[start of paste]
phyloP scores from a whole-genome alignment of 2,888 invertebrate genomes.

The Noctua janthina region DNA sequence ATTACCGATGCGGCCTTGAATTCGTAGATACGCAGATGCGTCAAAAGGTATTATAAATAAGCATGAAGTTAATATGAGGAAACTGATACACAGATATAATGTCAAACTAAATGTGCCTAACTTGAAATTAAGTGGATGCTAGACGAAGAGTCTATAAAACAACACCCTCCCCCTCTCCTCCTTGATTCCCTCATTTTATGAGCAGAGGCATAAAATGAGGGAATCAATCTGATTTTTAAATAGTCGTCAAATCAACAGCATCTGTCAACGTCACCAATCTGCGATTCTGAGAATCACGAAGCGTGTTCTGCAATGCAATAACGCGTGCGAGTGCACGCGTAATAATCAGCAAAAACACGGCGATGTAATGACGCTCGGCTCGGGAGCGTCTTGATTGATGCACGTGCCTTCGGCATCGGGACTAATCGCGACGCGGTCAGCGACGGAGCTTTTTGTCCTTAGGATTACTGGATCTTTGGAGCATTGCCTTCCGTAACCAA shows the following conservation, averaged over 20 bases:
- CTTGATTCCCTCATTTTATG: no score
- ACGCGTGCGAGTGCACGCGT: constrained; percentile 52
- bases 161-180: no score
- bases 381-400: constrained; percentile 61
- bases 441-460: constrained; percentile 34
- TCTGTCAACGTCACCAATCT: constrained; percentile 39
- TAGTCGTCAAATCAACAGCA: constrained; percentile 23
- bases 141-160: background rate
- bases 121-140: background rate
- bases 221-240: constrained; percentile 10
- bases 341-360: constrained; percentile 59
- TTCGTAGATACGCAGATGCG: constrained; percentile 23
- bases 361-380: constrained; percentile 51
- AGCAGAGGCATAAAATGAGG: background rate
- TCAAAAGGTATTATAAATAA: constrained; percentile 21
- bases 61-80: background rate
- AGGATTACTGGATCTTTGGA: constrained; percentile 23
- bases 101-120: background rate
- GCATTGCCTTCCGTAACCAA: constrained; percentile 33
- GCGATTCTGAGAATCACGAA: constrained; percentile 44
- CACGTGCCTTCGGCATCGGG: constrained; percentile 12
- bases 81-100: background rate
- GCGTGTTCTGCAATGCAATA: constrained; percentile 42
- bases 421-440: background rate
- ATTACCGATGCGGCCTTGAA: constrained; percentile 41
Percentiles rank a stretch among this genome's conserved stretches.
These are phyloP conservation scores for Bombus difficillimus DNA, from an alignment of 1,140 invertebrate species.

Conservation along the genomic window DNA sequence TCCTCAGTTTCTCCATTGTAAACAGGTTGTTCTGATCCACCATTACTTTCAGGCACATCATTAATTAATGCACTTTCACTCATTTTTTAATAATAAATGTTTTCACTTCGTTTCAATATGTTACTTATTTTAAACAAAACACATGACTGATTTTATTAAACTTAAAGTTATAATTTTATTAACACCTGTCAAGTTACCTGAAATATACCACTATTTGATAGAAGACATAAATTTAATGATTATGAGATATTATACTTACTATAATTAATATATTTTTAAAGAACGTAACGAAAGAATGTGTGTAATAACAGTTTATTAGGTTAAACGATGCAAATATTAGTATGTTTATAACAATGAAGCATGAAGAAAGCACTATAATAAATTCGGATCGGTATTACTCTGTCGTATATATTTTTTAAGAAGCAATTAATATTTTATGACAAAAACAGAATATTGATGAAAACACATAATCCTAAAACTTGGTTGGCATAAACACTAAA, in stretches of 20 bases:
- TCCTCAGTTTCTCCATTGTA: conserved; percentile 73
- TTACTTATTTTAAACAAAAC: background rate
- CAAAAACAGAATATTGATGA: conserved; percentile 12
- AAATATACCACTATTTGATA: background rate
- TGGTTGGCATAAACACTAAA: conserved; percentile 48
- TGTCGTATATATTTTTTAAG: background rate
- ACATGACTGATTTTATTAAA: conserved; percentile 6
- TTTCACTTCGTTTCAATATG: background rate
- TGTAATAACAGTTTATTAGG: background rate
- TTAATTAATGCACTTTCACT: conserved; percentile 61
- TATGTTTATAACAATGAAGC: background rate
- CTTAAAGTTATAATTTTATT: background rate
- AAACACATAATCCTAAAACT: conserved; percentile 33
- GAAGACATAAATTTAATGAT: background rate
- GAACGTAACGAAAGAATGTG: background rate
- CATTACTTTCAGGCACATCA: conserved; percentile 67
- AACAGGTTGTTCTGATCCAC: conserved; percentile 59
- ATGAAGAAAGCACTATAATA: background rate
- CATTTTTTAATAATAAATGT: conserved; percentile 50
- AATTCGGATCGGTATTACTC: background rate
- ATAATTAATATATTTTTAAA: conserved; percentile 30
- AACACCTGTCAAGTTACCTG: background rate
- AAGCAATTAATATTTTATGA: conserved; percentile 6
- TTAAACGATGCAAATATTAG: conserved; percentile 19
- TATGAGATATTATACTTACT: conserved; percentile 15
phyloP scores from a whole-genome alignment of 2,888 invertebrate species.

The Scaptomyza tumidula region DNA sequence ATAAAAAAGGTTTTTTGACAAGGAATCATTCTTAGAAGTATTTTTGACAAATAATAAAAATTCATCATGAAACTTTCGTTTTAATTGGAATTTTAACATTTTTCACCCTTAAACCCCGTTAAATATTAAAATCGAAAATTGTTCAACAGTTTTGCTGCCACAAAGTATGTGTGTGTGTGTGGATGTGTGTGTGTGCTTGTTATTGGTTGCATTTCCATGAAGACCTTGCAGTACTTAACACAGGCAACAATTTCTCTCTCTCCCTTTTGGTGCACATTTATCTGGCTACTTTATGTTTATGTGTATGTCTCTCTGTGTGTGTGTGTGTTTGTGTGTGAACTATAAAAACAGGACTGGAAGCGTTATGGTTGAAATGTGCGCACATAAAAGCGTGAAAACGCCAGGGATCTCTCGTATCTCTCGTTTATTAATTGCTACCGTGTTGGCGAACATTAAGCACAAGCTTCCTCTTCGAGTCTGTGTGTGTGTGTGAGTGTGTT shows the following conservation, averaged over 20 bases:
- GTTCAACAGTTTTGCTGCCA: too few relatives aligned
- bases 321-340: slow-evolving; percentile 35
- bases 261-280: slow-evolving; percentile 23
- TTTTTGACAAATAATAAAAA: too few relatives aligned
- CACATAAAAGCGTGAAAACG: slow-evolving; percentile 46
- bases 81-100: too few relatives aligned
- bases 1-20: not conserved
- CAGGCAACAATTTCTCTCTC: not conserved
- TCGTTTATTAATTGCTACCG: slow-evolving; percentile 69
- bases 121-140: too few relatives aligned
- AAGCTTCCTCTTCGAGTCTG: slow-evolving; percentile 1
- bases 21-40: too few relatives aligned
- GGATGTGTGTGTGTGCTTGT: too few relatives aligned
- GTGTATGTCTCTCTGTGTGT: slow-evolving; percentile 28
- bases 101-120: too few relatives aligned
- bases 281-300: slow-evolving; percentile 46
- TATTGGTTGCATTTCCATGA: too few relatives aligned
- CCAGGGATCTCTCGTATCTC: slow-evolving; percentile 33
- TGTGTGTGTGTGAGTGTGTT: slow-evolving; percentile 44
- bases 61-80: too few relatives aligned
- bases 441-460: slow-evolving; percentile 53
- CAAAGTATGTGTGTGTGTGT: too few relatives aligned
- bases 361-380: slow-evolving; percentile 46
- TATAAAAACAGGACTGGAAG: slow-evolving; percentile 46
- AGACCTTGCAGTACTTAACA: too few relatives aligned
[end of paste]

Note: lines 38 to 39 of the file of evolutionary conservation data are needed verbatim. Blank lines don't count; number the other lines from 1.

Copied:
- TTTCACTTCGTTTCAATATG: background rate
- TGTAATAACAGTTTATTAGG: background rate